Unformatted text preview: ow that the missing angle has measure 180◦ − 30◦ − 90◦ = 60◦ .
We now proceed to ﬁnd the lengths of the remaining two sides of the triangle. Let c denote the
7
length of the hypotenuse of the triangle. By Theorem 10.4, we have cos (30◦ ) = 7 , or c = cos(30◦ ) .
c
√ √ Since cos (30◦ ) = 23 , we have, after the usual fraction gymnastics, c = 143 3 . At this point, we
have two ways to proceed to ﬁnd the length of the side opposite the 30◦ angle, which we’ll denote
√
b. We know the length of the adjacent side is 7 and the length of the hypotenuse is 143 3 , so we
could use the Pythagorean Theorem to ﬁnd the missing side and solve (7)2 + b2 = √2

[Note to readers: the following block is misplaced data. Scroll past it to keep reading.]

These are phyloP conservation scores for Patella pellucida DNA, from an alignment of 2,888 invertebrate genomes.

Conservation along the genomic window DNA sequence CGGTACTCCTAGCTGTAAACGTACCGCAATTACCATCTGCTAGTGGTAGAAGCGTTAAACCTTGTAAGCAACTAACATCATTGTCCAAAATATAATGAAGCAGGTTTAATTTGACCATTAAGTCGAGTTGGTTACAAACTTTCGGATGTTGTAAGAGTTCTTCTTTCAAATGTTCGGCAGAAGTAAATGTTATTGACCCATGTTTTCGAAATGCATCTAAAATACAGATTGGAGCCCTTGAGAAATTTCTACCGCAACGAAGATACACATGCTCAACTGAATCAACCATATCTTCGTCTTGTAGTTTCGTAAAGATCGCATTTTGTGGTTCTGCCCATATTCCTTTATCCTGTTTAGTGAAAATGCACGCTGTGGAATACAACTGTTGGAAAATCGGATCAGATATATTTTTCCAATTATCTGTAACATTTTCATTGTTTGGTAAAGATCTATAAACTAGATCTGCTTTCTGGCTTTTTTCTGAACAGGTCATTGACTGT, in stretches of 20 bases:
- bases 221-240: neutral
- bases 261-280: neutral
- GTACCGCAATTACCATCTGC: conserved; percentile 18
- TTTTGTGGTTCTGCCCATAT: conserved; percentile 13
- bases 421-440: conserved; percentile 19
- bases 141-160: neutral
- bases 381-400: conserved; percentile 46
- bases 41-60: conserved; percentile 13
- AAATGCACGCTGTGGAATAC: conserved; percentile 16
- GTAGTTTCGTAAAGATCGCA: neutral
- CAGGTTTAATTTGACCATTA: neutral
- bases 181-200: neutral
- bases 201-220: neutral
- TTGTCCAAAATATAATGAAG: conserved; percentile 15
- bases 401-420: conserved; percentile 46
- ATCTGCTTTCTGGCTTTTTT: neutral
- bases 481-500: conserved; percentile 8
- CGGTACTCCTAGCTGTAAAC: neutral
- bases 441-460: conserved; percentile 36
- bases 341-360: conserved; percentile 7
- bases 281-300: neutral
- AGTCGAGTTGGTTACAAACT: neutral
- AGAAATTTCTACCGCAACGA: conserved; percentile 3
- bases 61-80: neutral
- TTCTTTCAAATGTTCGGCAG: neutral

14 3
3 for b. b
Alternatively, we could use Theorem 10.4, namely that sin (30◦ ) = c . Choosing the latter, we ﬁnd b = c sin (30◦ ) = √
14 3
3 · 1
2 = √
73
3. The triangle with all of its data is recorded below. 10.2 The Unit Circle: Cosine and Sine c= √
14 3
3 629 60◦
b= √
73
3 30◦
7
We close this section by noting that we can easily extend the functions cosine and sine to real...
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 Fall '13
 Wong
 Algebra, Trigonometry, Cartesian Coordinate System, The Land, The Waves, René Descartes, Euclidean geometry

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